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I'm creating a tuple, and then converting it to a list with the code:

y=("hello","the","world")
y=list(y)

Does python simply mark the objects as now mutable and reachable through the label y, or does it create a complete copy of every object, add these to the new list structure, and then delete the original immutable objects?

Cheers

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There's a third choice. Copy the references to the original objects. Please update your question to allow for something other than your two assumptions. –  S.Lott Apr 20 '11 at 14:24
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3 Answers

up vote 14 down vote accepted

During the execution of the line

y = list(y)

the following happens:

  1. The right-hand side gets evaluated. This includes creating a new list object. The list object is filled with the items of the tuple object passed to the constructor. These items are not copied. Rather their reference count is increased, and references to these items are added to the new list object.

  2. The newly created list object is assigned to the name on the left-hand side (y). This includes first unassigning the name, which results in decreasing the reference counter of the tuple object y pointed to before. Since there are no more references to this tuple object, it is deleted. Finally, y is set to point to the new list object.

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You can find out by inspecting the id of each object.

Here are the results from my run.

y=("hello","the","world")
id(y), [id(i) for i in y]
(18627040, [21912480, 21964056, 21910304])

y = list(y)
id(y), [id(i) for i in y]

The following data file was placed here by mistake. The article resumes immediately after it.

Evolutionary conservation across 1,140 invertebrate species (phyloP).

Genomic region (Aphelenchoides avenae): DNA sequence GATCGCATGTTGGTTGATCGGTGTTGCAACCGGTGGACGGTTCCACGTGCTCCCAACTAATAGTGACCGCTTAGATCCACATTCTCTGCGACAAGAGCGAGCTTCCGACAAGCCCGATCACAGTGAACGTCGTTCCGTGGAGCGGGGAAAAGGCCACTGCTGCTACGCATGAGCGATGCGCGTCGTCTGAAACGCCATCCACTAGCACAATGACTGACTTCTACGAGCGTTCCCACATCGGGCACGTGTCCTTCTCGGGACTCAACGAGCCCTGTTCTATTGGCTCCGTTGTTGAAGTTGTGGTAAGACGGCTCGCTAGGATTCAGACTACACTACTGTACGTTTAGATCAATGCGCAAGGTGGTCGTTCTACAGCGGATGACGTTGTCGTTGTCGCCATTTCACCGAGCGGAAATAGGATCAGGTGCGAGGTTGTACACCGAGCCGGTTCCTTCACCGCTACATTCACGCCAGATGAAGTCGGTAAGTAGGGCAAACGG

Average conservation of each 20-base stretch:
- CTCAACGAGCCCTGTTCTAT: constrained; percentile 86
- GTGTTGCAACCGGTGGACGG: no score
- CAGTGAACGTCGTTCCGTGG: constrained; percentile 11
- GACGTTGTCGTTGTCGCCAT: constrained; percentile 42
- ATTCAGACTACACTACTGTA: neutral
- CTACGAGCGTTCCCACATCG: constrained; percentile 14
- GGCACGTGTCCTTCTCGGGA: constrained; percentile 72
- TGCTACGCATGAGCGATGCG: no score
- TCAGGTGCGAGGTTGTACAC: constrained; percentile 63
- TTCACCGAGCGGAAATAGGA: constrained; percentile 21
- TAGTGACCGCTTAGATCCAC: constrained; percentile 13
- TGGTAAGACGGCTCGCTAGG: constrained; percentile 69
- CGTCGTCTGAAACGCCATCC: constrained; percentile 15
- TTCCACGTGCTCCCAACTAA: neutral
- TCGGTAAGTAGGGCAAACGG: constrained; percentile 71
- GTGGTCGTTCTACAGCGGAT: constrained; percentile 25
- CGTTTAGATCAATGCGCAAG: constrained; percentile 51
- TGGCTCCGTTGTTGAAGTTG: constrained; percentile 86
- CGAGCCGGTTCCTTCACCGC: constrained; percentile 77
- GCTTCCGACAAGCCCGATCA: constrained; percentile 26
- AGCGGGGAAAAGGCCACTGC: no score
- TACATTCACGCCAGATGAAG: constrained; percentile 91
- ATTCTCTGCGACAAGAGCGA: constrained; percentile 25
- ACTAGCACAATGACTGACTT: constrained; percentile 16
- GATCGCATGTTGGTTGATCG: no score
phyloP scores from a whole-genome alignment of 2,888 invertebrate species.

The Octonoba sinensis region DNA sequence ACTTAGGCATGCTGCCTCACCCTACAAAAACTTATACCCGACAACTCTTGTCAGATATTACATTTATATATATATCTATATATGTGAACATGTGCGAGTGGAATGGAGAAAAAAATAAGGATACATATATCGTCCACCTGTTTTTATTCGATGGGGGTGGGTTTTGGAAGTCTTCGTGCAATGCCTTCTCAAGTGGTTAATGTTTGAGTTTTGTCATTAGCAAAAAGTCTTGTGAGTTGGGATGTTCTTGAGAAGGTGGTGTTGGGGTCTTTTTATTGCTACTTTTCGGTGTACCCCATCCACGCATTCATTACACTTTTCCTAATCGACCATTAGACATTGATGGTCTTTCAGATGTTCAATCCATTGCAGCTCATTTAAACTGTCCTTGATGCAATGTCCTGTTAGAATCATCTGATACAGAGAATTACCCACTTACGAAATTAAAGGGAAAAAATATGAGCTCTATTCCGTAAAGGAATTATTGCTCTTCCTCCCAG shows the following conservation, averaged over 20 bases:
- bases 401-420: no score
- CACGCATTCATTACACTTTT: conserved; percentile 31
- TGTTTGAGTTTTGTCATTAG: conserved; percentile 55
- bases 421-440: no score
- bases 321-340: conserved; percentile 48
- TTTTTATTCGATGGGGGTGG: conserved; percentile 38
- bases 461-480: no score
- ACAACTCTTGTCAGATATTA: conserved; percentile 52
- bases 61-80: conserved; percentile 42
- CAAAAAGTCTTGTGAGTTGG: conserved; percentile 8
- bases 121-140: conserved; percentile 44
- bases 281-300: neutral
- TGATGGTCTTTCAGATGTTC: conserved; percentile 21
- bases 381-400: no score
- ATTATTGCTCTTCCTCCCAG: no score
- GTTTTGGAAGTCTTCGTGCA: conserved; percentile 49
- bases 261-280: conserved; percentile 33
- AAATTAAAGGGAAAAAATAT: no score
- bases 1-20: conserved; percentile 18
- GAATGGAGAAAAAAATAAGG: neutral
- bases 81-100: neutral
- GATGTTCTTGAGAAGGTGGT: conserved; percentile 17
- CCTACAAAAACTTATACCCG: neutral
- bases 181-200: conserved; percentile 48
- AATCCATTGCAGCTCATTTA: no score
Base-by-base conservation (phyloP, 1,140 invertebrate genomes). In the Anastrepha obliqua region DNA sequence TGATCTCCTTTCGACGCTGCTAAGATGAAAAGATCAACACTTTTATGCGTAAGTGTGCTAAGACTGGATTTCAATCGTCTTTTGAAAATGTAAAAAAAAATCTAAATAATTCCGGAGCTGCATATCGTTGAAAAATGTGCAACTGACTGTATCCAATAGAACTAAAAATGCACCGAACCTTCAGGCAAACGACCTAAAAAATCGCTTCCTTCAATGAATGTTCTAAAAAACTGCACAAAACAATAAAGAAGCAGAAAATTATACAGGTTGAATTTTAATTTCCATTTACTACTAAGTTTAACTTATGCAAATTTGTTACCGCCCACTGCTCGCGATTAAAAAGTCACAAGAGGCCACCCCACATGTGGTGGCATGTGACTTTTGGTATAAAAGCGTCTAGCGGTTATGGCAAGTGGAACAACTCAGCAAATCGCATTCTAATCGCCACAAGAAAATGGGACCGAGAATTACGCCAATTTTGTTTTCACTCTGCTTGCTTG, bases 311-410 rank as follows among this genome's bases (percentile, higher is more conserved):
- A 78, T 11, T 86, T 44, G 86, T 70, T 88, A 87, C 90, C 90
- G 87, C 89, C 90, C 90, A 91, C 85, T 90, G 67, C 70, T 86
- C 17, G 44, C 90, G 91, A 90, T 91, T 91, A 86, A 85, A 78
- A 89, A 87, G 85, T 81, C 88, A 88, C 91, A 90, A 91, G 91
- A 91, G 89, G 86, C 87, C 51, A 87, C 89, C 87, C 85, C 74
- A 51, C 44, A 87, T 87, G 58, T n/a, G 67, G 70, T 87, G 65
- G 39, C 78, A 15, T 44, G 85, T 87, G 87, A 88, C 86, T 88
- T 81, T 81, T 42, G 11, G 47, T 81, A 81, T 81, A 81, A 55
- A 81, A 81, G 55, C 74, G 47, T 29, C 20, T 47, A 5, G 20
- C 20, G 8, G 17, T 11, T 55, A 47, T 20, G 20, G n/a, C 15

(21905536, [21912480, 21964056, 21910304])

As you can see the objects are the same.

Update: Sven Marnach explains how and why of it perfectly. Just for reference, I did more tests for other types of objects.

For an object

class C: pass
x = (C(), C(), C())
id(x), [id(i) for i in x]
(18626400, [19992128, 19992008, 19991328])
x= list(x)
id(x), [id(i) for i in x]
(21863560, [19992128, 19992008, 19991328])

For a list

z = ([], [], [])
id(z), [id(i) for i in z]
(18627040, [21908016, 21907136, 21908536])
z = list(z)
id(z), [id(i) for i in z]
(18614992, [21908016, 21907136, 21908536])

For a list of lists

p = ([[], []], [[], []], [[], []])
id(p), [[id(i) for i in j] for j in p]
(18627040, [[21919504, 21895808], 
            [21894608, 21895008], 
            [19991008, 19789104]])
p = list(p)
id(p), [[id(i) for i in j] for j in p]
(19800352, [[21919504, 21895808], 
            [21894608, 21895008], 
            [19991008, 19789104]])
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Using strings is not a good way to test that. Strings with the same contents are usually re-used in CPython since they are immutable. –  ThiefMaster Apr 20 '11 at 14:29
    
@ThiefMaster I did more testing with other types of objects. I all cases the object ids are the same. I am not sure I understand your comment completely. Can you please elaborate? –  Praveen Gollakota Apr 20 '11 at 14:47
    
Good example, thanks!~ –  Jason Jul 21 '11 at 8:37
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Python doesn't do deep copying, unless you explicitly ask it to. So the result will be a new, mutable list, containing references to the exact same objects as those you put in the tuple.

Note that the objects in the tuple themselves were always mutable. It's only the tuple of strings that's immutable, i.e. you cannot add/remove objects to the tuple, but you can always access and change objects inside a tuple.

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They weren't since strings are immutable. –  ThiefMaster Apr 20 '11 at 14:30
    
@ThiefMaster You're right, in this specific example they aren't. But in the general case, if your objects are mutable to start with, they would be still be mutable if you store [references to] them in a tuple. –  Wim Apr 20 '11 at 15:54
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